Whether you’re out and about or seeking to beat the heat in your air-conditioned home, motorcycles are out, loud and proud; you’ve heard them, no doubt. While some of us may find them annoying, the thrill of biking in the nice weather appeals to many. However, as with motor vehicles, if not more so, with great horsepower comes great responsibility.
According to the National Highway Traffic Safety Administration (NHTSA), 88,000 motorcyclists were injured in accidents in 2015. Although many might assume that these injuries are brought on by the carelessness of the cyclists, most people don’t consider the impact other drivers have on the safety of those smaller vehicles that share a highway.
The NHTSA website states that it is important for operators of cars, trucks, etc, “…to understand the safety challenges faced by motorcyclists such as size and visibility, and motorcycle riding practices like downshifting and weaving to know how to anticipate and respond to them.” Being educated will increase the safety of drivers and cyclists alike.
For those with the motorcycles, it’s important to be an expert in “Cycle Safety” to ensure that destinations are reached safely by all. The very first step is to become properly licensed.
Since driving a car and riding a motorcycle require different training, all states require a motorcycle supplement to an existing driver’s license. Those who are hopeful to operate a motorcycle must be able to show that they come armed with the proper skills and knowledge.
In New Hampshire, after a vision test, hopeful riders must prove their fitness to operate a motorcycle by either completing a Basic Rider Class (mandatory for applicants under 18, along with a completed parental permission form), or by passing the DMV motorcycle skills test.
Although the Basic Rider Class is not mandatory in our state for of-age riders, it is highly encouraged. Not only does completing this course exempt the rider from having to take the DMV skills test, but it also provides valuable knowledge and skills such as defensive riding strategies, safety, and basic crash avoidance techniques, things that, second to a helmet, will make all the difference in motorcycle travel safety.
The old saying, “Practice makes perfect,” is especially true when it comes to riding a motorcycle. The NHSTA website promotes taking the time to get used to the way each individual motorcycle operates before taking it out onto the road or highway. By doing this, the rider will be confident in his or her ability to handle it through all sorts of conditions. Checking the bike before every ride is essential as well to make sure that it is safe enough to ride from point A to point B.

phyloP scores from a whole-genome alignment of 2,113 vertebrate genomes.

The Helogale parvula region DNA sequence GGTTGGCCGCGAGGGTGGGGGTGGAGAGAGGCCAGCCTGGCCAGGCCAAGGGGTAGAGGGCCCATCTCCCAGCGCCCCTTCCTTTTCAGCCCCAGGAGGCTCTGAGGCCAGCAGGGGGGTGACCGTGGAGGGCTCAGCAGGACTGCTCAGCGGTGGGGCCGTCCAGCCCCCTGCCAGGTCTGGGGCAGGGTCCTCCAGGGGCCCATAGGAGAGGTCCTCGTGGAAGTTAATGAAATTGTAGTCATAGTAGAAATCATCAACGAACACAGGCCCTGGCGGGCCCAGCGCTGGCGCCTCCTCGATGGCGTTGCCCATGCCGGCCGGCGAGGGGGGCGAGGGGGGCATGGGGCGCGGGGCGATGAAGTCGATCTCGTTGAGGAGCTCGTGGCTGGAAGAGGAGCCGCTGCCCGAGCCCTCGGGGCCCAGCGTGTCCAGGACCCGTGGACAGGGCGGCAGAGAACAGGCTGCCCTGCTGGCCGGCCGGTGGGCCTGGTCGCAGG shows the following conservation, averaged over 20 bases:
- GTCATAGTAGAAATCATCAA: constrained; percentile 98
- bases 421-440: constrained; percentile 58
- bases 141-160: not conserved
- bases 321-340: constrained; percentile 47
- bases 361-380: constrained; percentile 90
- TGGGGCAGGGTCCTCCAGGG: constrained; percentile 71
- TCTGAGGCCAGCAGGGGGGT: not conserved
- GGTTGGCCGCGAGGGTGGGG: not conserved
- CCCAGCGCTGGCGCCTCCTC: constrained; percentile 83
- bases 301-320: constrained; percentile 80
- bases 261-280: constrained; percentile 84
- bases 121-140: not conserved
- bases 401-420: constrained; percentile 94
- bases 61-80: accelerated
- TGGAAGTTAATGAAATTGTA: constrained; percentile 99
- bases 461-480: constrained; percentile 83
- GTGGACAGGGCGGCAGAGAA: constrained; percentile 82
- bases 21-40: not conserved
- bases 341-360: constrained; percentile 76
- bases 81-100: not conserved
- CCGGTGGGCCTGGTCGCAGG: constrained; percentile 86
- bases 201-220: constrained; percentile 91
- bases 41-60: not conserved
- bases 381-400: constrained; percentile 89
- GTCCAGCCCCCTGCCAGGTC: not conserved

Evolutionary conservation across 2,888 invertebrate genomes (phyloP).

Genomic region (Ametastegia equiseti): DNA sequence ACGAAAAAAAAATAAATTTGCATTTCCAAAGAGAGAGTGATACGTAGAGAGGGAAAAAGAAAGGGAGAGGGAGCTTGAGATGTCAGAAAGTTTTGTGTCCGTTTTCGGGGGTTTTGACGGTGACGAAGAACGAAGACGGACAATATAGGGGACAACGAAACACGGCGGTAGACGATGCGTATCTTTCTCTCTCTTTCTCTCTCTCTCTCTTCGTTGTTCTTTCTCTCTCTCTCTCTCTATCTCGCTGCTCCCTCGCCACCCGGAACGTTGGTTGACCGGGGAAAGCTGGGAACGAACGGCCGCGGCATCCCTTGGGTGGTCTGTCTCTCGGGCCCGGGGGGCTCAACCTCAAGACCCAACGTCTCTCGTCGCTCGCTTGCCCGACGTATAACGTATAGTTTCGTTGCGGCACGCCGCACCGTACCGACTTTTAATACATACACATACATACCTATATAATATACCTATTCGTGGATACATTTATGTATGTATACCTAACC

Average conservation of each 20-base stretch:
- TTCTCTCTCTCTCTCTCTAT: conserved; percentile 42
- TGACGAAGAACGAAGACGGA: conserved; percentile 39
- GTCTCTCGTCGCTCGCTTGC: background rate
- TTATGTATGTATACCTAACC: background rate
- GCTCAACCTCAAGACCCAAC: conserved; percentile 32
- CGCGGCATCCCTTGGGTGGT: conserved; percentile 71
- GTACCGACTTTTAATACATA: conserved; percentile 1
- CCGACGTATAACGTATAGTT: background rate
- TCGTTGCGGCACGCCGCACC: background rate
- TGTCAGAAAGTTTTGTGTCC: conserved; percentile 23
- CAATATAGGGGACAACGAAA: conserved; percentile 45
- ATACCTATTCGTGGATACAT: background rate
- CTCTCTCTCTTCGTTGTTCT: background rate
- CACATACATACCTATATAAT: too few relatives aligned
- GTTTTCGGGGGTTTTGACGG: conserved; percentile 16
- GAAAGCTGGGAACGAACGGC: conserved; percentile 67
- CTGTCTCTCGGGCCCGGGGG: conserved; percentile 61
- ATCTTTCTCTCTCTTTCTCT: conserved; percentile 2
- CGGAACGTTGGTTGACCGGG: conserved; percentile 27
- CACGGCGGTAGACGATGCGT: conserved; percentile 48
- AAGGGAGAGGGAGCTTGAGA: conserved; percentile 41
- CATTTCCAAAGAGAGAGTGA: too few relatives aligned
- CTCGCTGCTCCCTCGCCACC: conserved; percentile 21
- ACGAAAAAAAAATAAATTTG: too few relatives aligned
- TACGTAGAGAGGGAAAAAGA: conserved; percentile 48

Should the worst occur and a rider should find him or herself in an accident, the following are the recommended steps to be taken, according to leading New Hampshire motorcycle accident attorney, John Sherman.
First and foremost, the police department or 911 should be contacted. Police will take necessary information to file a report which will be necessary for an insurance claim, and this information will also be helpful in court, should a personal injury lawsuit become necessary.
Medical treatment should be sought in a timely manner, even if injuries are considered minor. Internal injuries and concussions are not always immediately apparent, so it is imperative that all involved in any crash be evaluated immediately. During evaluation, any injuries sustained will be documented, and that documentation can be useful should there be any litigations.
It is important not to admit fault directly in the event of an accident. This does not mean being untruthful, but jeopardizing your case can be kept to a minimum by staying neutral at the scene of an accident.
It is also important to document everything in the event of an accident, including the contact and insurance information of the other driver, pictures of any damage to the motorcycle, and making notes of any witnesses including their names and contact information.
As soon as possible, your insurance company should be notified of the accident so that they can begin the claims process. It is encouraged that riders avoid speaking with representatives from the other driver’s insurance company until they have discussed the matter with an attorney, who riders are also encouraged to contact as soon as possible, as they will be able to provide clear answers on how they should proceed in a case by case situation.
New Hampshire is a “Fault State,” meaning that if a rider has been in an accident, there are three options available when it comes to filing a claim. First, a rider can file with his or her insurance company, second, with the other driver’s insurance company, and third, a lawsuit can be filed against the other driver.
New Hampshire also follows the 51 percent Bar Rule, meaning that a damaged party cannot recover losses if they are damaged 51 percent or more at fault, and can recover if they were 50 percent or less at fault, but recovery is reduced by its degree of fault.
Motorcycle Insurance is not a requirement in the state initially, and is only mandatory under the following conditions: involvement in an accident, conviction of driving under the influence of alcohol or drugs, multiple reckless driving convictions, or a traffic violation conviction that triggers review. Although it is not a requirement, it is encouraged so that in the event of an accident riders are covered.
For more information on motorcycle safety and regulations, visit nhtsa.gov/road-safety/motorcycles and www.nh.gov/safety/divisions/dmv/driver-licensing/motorcycle .